Bob Arnold's Programmatic Playbook For Brands

bob-arnold-anaDuring his three years at Kellogg Company, Bob Arnold became a poster child for programmatic buying at the brand marketer level.

Arnold, who recently quit cereal to join Google, presented his rules for programmatic at the Association of National Advertisers' Media Leadership Conference in Boca Raton, Fla., on Tuesday.

His key message: Don't let complexity deter you from the promise of exchange buying. "Everything that happens between advertiser and consumer is just a technology pipe," he said.

"It's no surprise we're seeing more large advertisers engage in programmatic," he said, because buying this way lifts the odds of hitting the target audience and creative personalization is so much greater than TV. Many of these advertisers are doing "private exchange" or "programmatic direct" deals to ensure inventory quality.

"They know the publisher but they can use all the algorithms, data and other advantages of programmatic," he said.

Here are Arnold's' "five steps to win in programmatic."

1) Break through. "Creative is extremely important. The greatest media strategies and tactics cannot overcome weak creative." What makes strong digital creative? Ads should be clear, concise and compelling. How do you systematize this? The answer is simple and cheap: Do creative testing.

"If you're spending tens or hundreds of millions on campaigns and not testing creative, you're definitely leaving money on the table." And testing legitimizes digital for skeptical brand marketers, proving that banner ads and so forth can change consumer perception.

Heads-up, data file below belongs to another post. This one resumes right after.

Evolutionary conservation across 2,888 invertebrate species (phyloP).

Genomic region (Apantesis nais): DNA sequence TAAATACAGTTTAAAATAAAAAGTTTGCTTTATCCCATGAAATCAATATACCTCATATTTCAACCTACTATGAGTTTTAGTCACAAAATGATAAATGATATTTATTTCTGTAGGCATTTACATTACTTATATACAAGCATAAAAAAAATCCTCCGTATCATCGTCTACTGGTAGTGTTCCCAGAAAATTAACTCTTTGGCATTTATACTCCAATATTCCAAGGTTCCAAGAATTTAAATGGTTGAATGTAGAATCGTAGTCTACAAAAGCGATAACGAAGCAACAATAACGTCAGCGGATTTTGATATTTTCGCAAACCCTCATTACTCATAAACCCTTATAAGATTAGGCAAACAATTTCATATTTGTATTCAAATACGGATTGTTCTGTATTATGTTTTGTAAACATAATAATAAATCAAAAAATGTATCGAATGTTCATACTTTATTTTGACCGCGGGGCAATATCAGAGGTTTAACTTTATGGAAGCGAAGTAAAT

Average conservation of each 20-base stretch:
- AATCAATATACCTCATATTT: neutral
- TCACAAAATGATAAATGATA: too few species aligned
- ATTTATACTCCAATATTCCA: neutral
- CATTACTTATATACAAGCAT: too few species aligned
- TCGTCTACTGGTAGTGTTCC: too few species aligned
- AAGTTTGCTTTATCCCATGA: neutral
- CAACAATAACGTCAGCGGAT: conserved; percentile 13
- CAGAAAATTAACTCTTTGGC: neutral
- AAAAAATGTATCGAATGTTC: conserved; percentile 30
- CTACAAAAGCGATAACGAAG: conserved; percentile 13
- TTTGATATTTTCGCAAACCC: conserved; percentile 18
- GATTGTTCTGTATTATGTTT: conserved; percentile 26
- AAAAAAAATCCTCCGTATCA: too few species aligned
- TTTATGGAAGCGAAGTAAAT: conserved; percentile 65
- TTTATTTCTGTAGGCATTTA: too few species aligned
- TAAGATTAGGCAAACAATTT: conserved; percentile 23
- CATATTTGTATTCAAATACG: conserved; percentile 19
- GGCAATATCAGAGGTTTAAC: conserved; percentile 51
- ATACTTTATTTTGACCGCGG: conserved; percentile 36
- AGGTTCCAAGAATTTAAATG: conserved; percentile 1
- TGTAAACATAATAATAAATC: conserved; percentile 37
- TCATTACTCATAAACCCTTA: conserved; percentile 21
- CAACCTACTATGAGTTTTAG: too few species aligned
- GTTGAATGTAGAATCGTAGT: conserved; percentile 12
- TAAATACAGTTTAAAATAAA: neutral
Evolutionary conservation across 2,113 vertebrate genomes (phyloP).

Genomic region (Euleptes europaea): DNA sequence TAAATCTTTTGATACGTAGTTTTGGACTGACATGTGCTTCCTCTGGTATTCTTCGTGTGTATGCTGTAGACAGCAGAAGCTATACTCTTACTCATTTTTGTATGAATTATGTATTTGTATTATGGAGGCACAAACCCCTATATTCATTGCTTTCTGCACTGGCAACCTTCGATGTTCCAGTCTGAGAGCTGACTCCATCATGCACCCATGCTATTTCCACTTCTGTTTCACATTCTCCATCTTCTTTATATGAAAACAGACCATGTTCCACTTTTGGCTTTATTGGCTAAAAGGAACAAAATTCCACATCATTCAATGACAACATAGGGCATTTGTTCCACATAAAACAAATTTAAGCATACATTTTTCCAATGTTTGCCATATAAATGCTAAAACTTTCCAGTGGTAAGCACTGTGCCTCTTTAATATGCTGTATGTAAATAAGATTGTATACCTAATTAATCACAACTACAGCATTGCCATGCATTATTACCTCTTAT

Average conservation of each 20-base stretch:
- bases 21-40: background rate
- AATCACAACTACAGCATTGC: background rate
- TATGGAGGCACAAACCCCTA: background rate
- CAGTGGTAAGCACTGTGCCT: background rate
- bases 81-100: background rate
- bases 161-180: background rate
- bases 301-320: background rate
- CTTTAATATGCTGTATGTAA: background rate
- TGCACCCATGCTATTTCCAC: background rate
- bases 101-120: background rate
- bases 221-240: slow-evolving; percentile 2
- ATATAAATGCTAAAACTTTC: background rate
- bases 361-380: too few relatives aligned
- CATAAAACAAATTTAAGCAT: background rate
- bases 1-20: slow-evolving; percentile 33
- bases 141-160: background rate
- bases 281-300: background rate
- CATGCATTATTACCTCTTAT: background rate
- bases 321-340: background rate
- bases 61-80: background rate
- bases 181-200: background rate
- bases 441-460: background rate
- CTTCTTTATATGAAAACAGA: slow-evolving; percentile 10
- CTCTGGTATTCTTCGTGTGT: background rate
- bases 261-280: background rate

2) Know what matters. During his years studying, Arnold had one lesson drilled into his head: "Without measurement there can be no improvement."

"People talk about how digital is the most measurable medium of all time. I actually disagree with that. It's very difficult to understand what are the right things to measure. When I started in digital, I made a cardinal sin and assumed click-through rate was a leading indicator for branding."

On the contrary, studies have demonstrated little to no correlation between CTR and goals such as brand lift and sales.

What to measure then? Viewability? "My view is viewability is a necessity, but not sufficient." Post-market campaign results, like surveys, are better.

3) Own what's yours. Understand website and CRM data and have a strategy around it. "Your current customers can be a great predictor of future customers, but you can only do this if you can organize your data." Arnold recommends the FAME method. Choose data that's focused, actionable, manageable and enlightening.

4) Tear down silos. A major automaker wanted to drive online conversions to in-dealership visits but search, social and display – and their associated data – were in different worlds. It brought in a point person to integrate data and build an attribution model.

5) Build your A team. More large marketers are adding internal experts with knowledge of programmatic. That's not necessarily the same thing as bringing programmatic buys "in-house."

"My word of caution for people considering this, and I definitely encourage this, is to avoid hiring junior people who put hands to keyboards in order to change an organization," Arnold said. Rather, he said, you need senior people who understand the organization and can drive change.